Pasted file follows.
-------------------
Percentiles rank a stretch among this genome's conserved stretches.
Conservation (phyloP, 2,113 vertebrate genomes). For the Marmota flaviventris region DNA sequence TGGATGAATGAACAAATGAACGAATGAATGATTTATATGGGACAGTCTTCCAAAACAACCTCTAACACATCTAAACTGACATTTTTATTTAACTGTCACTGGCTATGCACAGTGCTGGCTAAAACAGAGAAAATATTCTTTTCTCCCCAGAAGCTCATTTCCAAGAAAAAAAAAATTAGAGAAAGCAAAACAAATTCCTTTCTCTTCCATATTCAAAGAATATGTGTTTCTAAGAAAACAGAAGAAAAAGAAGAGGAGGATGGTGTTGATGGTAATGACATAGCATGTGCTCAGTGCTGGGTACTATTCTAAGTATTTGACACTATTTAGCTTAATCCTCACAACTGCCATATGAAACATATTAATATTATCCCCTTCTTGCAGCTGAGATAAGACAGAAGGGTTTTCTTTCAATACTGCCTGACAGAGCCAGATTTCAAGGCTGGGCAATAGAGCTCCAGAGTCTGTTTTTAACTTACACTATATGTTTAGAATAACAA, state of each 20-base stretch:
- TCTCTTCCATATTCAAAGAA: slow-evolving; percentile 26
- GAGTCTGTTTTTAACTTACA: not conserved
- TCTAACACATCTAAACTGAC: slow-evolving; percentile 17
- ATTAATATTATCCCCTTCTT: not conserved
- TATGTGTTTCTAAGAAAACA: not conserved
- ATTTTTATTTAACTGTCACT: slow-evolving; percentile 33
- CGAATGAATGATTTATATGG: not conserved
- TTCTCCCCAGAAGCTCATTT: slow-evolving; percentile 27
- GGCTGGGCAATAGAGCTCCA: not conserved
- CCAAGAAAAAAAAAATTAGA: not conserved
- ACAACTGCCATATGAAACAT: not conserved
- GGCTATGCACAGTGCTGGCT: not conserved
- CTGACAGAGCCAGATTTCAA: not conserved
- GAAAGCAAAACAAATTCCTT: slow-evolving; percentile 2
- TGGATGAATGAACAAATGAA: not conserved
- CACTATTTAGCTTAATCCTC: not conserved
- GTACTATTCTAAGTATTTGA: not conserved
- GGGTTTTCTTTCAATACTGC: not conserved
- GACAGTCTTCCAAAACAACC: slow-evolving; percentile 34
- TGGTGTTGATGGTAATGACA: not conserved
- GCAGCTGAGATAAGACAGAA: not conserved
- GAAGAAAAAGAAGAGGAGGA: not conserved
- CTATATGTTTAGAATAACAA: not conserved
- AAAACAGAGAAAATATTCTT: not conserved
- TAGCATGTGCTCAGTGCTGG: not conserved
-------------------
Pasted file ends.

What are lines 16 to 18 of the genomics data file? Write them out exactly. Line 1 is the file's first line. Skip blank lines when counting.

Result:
- GAAAGCAAAACAAATTCCTT: slow-evolving; percentile 2
- TGGATGAATGAACAAATGAA: not conserved
- CACTATTTAGCTTAATCCTC: not conserved